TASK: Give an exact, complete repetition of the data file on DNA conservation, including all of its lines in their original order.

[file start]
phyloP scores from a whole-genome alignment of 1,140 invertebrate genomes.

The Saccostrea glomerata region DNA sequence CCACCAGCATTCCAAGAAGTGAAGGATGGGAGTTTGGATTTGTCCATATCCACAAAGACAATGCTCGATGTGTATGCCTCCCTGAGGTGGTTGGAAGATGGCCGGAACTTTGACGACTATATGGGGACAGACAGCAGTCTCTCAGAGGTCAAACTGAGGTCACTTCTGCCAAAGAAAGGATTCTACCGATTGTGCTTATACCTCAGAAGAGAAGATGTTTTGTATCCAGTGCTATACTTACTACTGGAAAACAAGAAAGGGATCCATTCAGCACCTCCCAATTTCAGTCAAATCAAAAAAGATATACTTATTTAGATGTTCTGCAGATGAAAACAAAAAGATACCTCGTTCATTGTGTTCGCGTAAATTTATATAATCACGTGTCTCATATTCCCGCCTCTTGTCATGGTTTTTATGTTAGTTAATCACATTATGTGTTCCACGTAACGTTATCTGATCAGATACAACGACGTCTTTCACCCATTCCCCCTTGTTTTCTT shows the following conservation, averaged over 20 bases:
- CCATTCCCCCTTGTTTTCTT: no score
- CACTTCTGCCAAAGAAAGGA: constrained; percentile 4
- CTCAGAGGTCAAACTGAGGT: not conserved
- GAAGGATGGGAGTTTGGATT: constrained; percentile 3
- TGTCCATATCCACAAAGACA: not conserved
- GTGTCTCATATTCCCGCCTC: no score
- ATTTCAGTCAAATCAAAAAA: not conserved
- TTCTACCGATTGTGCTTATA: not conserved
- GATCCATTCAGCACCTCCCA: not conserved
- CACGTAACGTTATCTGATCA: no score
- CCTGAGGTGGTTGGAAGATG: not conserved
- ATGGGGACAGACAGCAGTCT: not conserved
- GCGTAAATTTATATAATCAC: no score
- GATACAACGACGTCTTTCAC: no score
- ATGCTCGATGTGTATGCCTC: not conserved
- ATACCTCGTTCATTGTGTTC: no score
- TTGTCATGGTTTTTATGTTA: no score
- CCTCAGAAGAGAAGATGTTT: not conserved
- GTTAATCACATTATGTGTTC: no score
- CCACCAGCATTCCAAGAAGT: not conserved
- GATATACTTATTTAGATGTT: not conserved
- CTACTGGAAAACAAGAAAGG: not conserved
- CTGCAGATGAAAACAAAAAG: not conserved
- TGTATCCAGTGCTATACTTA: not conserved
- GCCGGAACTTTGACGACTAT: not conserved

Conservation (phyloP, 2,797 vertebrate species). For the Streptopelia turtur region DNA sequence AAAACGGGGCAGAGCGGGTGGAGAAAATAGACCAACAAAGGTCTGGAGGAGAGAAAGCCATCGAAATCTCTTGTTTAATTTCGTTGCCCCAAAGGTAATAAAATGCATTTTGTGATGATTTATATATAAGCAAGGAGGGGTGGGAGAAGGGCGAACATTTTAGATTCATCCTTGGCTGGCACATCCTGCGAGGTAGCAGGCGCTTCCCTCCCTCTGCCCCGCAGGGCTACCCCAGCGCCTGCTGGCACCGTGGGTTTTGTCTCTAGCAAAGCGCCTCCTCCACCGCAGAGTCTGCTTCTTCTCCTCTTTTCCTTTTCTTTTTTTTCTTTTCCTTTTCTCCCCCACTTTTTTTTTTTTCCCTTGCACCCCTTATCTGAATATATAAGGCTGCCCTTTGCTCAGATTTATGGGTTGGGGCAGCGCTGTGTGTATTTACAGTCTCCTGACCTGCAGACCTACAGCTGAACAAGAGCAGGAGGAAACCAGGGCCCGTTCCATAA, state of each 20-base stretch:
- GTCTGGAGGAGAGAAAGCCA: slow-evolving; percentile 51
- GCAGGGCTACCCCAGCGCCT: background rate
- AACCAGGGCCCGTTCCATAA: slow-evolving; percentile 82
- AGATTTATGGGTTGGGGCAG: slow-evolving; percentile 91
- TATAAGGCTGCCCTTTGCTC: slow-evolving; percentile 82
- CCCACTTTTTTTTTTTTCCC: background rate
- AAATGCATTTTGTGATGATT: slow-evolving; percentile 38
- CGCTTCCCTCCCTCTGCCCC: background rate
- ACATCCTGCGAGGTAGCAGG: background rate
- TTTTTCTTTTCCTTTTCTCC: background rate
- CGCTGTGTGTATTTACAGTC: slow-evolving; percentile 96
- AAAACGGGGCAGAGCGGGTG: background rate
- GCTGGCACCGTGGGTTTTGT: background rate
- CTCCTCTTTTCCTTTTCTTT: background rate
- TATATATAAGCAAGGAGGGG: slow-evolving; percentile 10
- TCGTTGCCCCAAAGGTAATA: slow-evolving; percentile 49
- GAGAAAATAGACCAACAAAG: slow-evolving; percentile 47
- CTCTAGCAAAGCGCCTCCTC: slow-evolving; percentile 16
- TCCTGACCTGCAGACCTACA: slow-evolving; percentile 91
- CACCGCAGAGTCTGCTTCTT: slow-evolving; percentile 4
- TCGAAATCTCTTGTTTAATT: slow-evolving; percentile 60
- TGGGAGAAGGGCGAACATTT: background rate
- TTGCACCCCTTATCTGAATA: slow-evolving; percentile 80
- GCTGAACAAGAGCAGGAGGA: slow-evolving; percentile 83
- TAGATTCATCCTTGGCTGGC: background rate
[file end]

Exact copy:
phyloP scores from a whole-genome alignment of 1,140 invertebrate genomes.

The Saccostrea glomerata region DNA sequence CCACCAGCATTCCAAGAAGTGAAGGATGGGAGTTTGGATTTGTCCATATCCACAAAGACAATGCTCGATGTGTATGCCTCCCTGAGGTGGTTGGAAGATGGCCGGAACTTTGACGACTATATGGGGACAGACAGCAGTCTCTCAGAGGTCAAACTGAGGTCACTTCTGCCAAAGAAAGGATTCTACCGATTGTGCTTATACCTCAGAAGAGAAGATGTTTTGTATCCAGTGCTATACTTACTACTGGAAAACAAGAAAGGGATCCATTCAGCACCTCCCAATTTCAGTCAAATCAAAAAAGATATACTTATTTAGATGTTCTGCAGATGAAAACAAAAAGATACCTCGTTCATTGTGTTCGCGTAAATTTATATAATCACGTGTCTCATATTCCCGCCTCTTGTCATGGTTTTTATGTTAGTTAATCACATTATGTGTTCCACGTAACGTTATCTGATCAGATACAACGACGTCTTTCACCCATTCCCCCTTGTTTTCTT shows the following conservation, averaged over 20 bases:
- CCATTCCCCCTTGTTTTCTT: no score
- CACTTCTGCCAAAGAAAGGA: constrained; percentile 4
- CTCAGAGGTCAAACTGAGGT: not conserved
- GAAGGATGGGAGTTTGGATT: constrained; percentile 3
- TGTCCATATCCACAAAGACA: not conserved
- GTGTCTCATATTCCCGCCTC: no score
- ATTTCAGTCAAATCAAAAAA: not conserved
- TTCTACCGATTGTGCTTATA: not conserved
- GATCCATTCAGCACCTCCCA: not conserved
- CACGTAACGTTATCTGATCA: no score
- CCTGAGGTGGTTGGAAGATG: not conserved
- ATGGGGACAGACAGCAGTCT: not conserved
- GCGTAAATTTATATAATCAC: no score
- GATACAACGACGTCTTTCAC: no score
- ATGCTCGATGTGTATGCCTC: not conserved
- ATACCTCGTTCATTGTGTTC: no score
- TTGTCATGGTTTTTATGTTA: no score
- CCTCAGAAGAGAAGATGTTT: not conserved
- GTTAATCACATTATGTGTTC: no score
- CCACCAGCATTCCAAGAAGT: not conserved
- GATATACTTATTTAGATGTT: not conserved
- CTACTGGAAAACAAGAAAGG: not conserved
- CTGCAGATGAAAACAAAAAG: not conserved
- TGTATCCAGTGCTATACTTA: not conserved
- GCCGGAACTTTGACGACTAT: not conserved

Conservation (phyloP, 2,797 vertebrate species). For the Streptopelia turtur region DNA sequence AAAACGGGGCAGAGCGGGTGGAGAAAATAGACCAACAAAGGTCTGGAGGAGAGAAAGCCATCGAAATCTCTTGTTTAATTTCGTTGCCCCAAAGGTAATAAAATGCATTTTGTGATGATTTATATATAAGCAAGGAGGGGTGGGAGAAGGGCGAACATTTTAGATTCATCCTTGGCTGGCACATCCTGCGAGGTAGCAGGCGCTTCCCTCCCTCTGCCCCGCAGGGCTACCCCAGCGCCTGCTGGCACCGTGGGTTTTGTCTCTAGCAAAGCGCCTCCTCCACCGCAGAGTCTGCTTCTTCTCCTCTTTTCCTTTTCTTTTTTTTCTTTTCCTTTTCTCCCCCACTTTTTTTTTTTTCCCTTGCACCCCTTATCTGAATATATAAGGCTGCCCTTTGCTCAGATTTATGGGTTGGGGCAGCGCTGTGTGTATTTACAGTCTCCTGACCTGCAGACCTACAGCTGAACAAGAGCAGGAGGAAACCAGGGCCCGTTCCATAA, state of each 20-base stretch:
- GTCTGGAGGAGAGAAAGCCA: slow-evolving; percentile 51
- GCAGGGCTACCCCAGCGCCT: background rate
- AACCAGGGCCCGTTCCATAA: slow-evolving; percentile 82
- AGATTTATGGGTTGGGGCAG: slow-evolving; percentile 91
- TATAAGGCTGCCCTTTGCTC: slow-evolving; percentile 82
- CCCACTTTTTTTTTTTTCCC: background rate
- AAATGCATTTTGTGATGATT: slow-evolving; percentile 38
- CGCTTCCCTCCCTCTGCCCC: background rate
- ACATCCTGCGAGGTAGCAGG: background rate
- TTTTTCTTTTCCTTTTCTCC: background rate
- CGCTGTGTGTATTTACAGTC: slow-evolving; percentile 96
- AAAACGGGGCAGAGCGGGTG: background rate
- GCTGGCACCGTGGGTTTTGT: background rate
- CTCCTCTTTTCCTTTTCTTT: background rate
- TATATATAAGCAAGGAGGGG: slow-evolving; percentile 10
- TCGTTGCCCCAAAGGTAATA: slow-evolving; percentile 49
- GAGAAAATAGACCAACAAAG: slow-evolving; percentile 47
- CTCTAGCAAAGCGCCTCCTC: slow-evolving; percentile 16
- TCCTGACCTGCAGACCTACA: slow-evolving; percentile 91
- CACCGCAGAGTCTGCTTCTT: slow-evolving; percentile 4
- TCGAAATCTCTTGTTTAATT: slow-evolving; percentile 60
- TGGGAGAAGGGCGAACATTT: background rate
- TTGCACCCCTTATCTGAATA: slow-evolving; percentile 80
- GCTGAACAAGAGCAGGAGGA: slow-evolving; percentile 83
- TAGATTCATCCTTGGCTGGC: background rate